So what are the current and past public transport options in a town like this?
Have you ever noticed how the main freeways out of Melbourne parallel the main railway lines? Heathcote is between the Hume/Seymour-Albury line and the Calder/Bendigo line.
Being a branch line, the Heathcote line never seems to have had very many trains. The 1928 timetable shows generally just 1 or 2 trains per day in each direction served the station, and it’s a similar story in the 1954 timetable.
The line closed in stages between 1958 and 1968. More recently a bike rail trail was opened along the old route to Bendigo, and there’s a restored sign where the station once stood – a few hundred metres behind the main street.
And the public transport nowadays?
There’s a Heathcote to Bendigo bus which runs 5 times a day on weekdays, and 3 times a day on weekends. The bus has no route number, but appears to have Myki ticketing.
The route is pretty direct along the highway, apart from a small diversion via the La Trobe Uni campus in Bendigo, and another that appears to be to serve a housing estate in Junortoun on the eastern side of Bendigo.
The bus takes about an hour from Heathcote to Bendigo station, which is faster than the old train, which took about 90 minutes.
The town’s main link being to Bendigo makes sense as it’s the biggest nearby city (population about 101,000).
Apart from the bus to Bendigo, there are also several V/Line coach routes serving Heathcote:
- Melbourne via Bendigo to Barham – once a day
- Melbourne via Shepparton to Barmah – once a day
- Melbourne via Echuca to Deniliquin – generally once a day, but twice a day on Mondays, Fridays and Saturdays
The coaches to Melbourne take about 2 hours, and effectively there are only two per day as the Barham and Barmah coaches run in parallel to serve slightly different towns between Melbourne and Heathcote, with interchange at Heathcote for final destinations.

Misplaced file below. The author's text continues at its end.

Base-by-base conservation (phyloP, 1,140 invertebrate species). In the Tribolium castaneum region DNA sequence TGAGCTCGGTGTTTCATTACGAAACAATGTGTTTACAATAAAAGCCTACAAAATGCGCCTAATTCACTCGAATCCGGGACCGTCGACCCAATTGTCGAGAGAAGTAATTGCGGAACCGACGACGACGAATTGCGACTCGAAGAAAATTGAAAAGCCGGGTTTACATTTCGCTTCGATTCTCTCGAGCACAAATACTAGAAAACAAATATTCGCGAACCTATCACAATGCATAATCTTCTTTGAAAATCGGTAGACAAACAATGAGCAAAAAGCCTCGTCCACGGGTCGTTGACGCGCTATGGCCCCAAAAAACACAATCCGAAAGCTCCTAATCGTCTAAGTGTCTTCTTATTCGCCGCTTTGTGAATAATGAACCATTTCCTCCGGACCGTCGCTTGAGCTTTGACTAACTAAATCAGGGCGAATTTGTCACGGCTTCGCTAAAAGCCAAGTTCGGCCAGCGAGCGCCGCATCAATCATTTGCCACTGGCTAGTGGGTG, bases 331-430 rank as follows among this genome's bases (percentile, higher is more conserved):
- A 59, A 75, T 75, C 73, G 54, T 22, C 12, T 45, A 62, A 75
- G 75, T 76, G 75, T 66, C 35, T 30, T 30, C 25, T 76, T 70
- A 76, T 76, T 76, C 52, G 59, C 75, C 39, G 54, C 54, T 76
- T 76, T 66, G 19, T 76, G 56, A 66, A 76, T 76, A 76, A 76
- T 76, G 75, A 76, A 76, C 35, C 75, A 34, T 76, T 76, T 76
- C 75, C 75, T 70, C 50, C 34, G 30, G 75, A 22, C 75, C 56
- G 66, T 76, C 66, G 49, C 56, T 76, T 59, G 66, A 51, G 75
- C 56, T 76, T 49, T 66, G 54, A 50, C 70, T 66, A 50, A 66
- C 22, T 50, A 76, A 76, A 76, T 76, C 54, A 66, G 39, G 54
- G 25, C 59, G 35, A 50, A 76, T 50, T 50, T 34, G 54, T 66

Given how infrequent the coaches are, a journey planner may suggest you travel on bus and train via Bendigo – more frequent, but taking about 3 hours.
Back in 1928 it was a similar story: direct and via Bendigo options were shown in the timetable. The direct daily train from Heathcote to Melbourne took around 3.5 hours, or travelling via Bendigo took 5+ hours depending on connections.
Let’s face it, public transport back then on branch lines like this was not terrific. Most people used it because they didn’t have a choice.
While Heathcote no longer has a train service, you could easily argue that public transport services to the town are now better than they’ve ever been: faster and with more services.
Is it enough to compete with cars? Definitely not, given multiple driving routes from Melbourne taking around 90 minutes, generally without much in the way of delays.
Public transport prior to cars didn’t have much in the way of competition. Now it needs to compete with cars, so it absolutely needs to be better than ever before.
That can be a difficult task in small regional towns, especially those off the railway network, but better buses providing direct connections to fast frequent trains can make help make more trips competitive with driving.
Related: the Climate Council yesterday published a poll showing Australians overwhelmingly want more investment in public transport and active transport.